Spending Cuts Will Slow Economic Recovery
The UK’s economic recovery will be slower than expected in 2011, following the Government’s programme of public spending cuts, the Confederation of British Industry (CBI) has said.
The business group has downgraded its forecast for economic growth next year, saying that GDP will only increase by 2% — not 2.5% as previously suggested.
“The action to get the public finances back onto a sustainable footing will no doubt temper the recovery going into 2011,”
said CBI chief economic adviser, Ian McCafferty.
However, the CBI added that the prospect of returning to a recession was “unlikely”.
“The degree of uncertainty around the outlook remains high, but our view is that the UK’s tentative recovery will be sustained, albeit with weaker levels of growth,”
said CBI director general Richard Lambert.
“The fragile nature of the recovery is why, in the forthcoming Spending Review, the Government must focus its scarce resources on those areas which most galvanise growth ? namely infrastructure and capital investment.”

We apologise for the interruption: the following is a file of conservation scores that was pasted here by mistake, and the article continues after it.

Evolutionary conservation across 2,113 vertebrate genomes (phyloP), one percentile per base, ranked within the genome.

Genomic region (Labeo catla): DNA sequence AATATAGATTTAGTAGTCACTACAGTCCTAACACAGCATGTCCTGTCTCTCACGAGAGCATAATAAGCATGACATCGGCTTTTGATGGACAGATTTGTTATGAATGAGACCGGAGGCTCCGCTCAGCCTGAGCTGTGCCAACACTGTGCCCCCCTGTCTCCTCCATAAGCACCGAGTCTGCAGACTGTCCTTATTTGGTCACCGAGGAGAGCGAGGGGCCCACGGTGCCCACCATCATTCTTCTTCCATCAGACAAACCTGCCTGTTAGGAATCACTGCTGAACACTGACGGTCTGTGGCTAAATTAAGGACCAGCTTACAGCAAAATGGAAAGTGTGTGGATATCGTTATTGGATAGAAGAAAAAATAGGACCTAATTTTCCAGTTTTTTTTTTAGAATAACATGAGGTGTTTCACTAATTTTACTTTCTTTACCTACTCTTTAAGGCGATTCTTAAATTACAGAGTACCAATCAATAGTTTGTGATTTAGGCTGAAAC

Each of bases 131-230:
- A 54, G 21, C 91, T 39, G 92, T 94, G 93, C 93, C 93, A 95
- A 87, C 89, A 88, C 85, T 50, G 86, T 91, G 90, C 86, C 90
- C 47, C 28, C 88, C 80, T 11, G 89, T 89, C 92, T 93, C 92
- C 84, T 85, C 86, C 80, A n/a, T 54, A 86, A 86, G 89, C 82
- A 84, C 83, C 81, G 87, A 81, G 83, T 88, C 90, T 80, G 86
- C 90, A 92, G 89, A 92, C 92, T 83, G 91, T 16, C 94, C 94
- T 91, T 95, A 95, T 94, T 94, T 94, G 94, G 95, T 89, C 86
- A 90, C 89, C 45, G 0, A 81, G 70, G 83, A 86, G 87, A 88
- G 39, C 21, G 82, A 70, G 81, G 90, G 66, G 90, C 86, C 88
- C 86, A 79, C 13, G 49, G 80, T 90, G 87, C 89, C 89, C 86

The CBI also forecast that consumer spending would be weaker than expected next year, due to modest wage rises and the January VAT rise to 20%.
The British Chambers of Commerce’s (BCC) chief economist, David Kern, said he supported the Government’s focus on spending cuts rather than tax rises.
“However, this policy will only achieve success if austerity measures are supplemented by support for businesses to enable them to deliver growth, investment and create jobs.”
Kern said interest rates, currently at 0.5%, must stay low for an extended period.
“Efforts must also be made to enhance productivity and rebuild infrastructure. New employment regulations must be avoided and where possible, existing ones should be scrapped.”
Commenting on how small firms should respond to the economic uncertainty, a BCC said:
“Small-business owners who are reluctant to invest in new equipment or take on new staff because of fears of a further downturn need to take a balanced approach.”
“Confidence is low, but businesses must look ahead so they are ready to respond when the market does pick up.”